Interviewing for medical school on a rainy day may lower your changes of getting into medical school, according to a study published in  the Canadian Medical Association Journal (2009;181(12):933).

For the study, led by Donald Redelmeier, MD from the Department of Medicine at the University of Toronto, researchers analyzed the results of consecutive medical school interviews at the University of Toronto between 2004 and 2009. The study included a total of 2,926 candidates who were interviewed over a 6-year period.  The study revealed that those interviewed on rainy days received about a 1% lower score than those interviewed on sunny days. The pattern was consistent for both senior interviewers and junior interviewers. The study’s authors explained that psychology research suggests that interviews are prone to subconscious biases from extraneous factors unrelated to the candidate. While the study examined only one extraneous influence on mood, many additional factors, including ambiance, deportment, humour, and scent, may also affect mood.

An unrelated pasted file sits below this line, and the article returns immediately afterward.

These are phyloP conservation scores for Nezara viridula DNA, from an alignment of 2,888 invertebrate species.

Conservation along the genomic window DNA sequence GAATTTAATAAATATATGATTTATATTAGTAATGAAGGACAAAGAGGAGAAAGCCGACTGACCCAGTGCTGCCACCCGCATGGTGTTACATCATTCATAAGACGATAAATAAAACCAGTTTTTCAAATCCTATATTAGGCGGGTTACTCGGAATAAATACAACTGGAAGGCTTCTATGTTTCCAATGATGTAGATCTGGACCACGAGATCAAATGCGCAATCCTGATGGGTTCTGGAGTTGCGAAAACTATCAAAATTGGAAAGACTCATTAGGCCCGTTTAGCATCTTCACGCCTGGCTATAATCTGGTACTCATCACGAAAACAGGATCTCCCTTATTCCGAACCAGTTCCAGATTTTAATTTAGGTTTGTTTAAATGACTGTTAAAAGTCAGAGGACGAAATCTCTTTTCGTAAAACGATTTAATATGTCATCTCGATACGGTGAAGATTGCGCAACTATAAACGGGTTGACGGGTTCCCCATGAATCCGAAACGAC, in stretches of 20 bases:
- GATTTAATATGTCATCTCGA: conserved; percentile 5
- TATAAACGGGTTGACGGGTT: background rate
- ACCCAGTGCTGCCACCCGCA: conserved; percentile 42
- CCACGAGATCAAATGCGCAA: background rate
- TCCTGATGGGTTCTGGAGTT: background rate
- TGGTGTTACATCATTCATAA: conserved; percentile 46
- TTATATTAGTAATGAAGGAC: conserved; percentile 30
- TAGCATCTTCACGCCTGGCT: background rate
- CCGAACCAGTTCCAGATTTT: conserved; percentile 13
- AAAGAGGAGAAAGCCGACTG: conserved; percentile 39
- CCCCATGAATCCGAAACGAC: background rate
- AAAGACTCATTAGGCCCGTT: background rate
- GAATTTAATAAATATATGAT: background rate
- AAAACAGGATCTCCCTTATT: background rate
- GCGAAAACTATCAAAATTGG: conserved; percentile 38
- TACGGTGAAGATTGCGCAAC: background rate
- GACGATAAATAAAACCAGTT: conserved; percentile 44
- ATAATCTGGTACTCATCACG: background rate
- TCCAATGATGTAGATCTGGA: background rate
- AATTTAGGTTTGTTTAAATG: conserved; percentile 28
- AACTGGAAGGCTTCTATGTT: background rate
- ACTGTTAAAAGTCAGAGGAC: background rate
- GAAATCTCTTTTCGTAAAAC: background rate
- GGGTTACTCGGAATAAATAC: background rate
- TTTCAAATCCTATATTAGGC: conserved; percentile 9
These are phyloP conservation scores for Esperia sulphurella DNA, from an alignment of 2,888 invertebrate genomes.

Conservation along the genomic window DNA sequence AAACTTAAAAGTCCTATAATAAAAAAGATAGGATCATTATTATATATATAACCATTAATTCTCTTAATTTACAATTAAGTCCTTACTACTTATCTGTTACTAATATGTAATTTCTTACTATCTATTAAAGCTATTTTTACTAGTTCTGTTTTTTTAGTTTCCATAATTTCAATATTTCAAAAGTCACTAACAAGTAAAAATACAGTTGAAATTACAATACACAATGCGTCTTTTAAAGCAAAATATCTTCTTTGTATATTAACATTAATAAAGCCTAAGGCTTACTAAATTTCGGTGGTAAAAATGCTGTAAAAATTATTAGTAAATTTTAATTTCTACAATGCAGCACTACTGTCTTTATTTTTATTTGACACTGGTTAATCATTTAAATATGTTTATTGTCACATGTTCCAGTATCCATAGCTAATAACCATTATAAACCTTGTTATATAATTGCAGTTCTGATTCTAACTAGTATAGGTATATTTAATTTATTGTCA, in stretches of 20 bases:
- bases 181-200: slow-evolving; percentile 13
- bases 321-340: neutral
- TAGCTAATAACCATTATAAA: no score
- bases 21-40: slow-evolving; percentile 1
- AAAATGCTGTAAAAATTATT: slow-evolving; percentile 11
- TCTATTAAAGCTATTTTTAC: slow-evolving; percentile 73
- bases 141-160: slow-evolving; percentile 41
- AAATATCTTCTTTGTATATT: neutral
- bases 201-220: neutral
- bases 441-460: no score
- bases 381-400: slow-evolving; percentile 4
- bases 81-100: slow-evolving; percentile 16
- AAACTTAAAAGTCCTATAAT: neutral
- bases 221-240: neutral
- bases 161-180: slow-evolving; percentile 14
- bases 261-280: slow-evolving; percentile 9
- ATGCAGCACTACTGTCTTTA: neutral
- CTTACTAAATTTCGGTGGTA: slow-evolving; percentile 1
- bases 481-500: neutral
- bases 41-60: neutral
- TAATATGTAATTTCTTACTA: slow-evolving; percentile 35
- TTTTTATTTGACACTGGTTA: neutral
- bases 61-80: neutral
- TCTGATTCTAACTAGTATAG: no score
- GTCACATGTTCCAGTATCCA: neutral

“We found that such cognitive influences extend to candidate admission interviews at a Canadian medical school,” the authors concluded. “We suggest that an awareness of this fallibility might lead to more reasonable medical school admission practices.”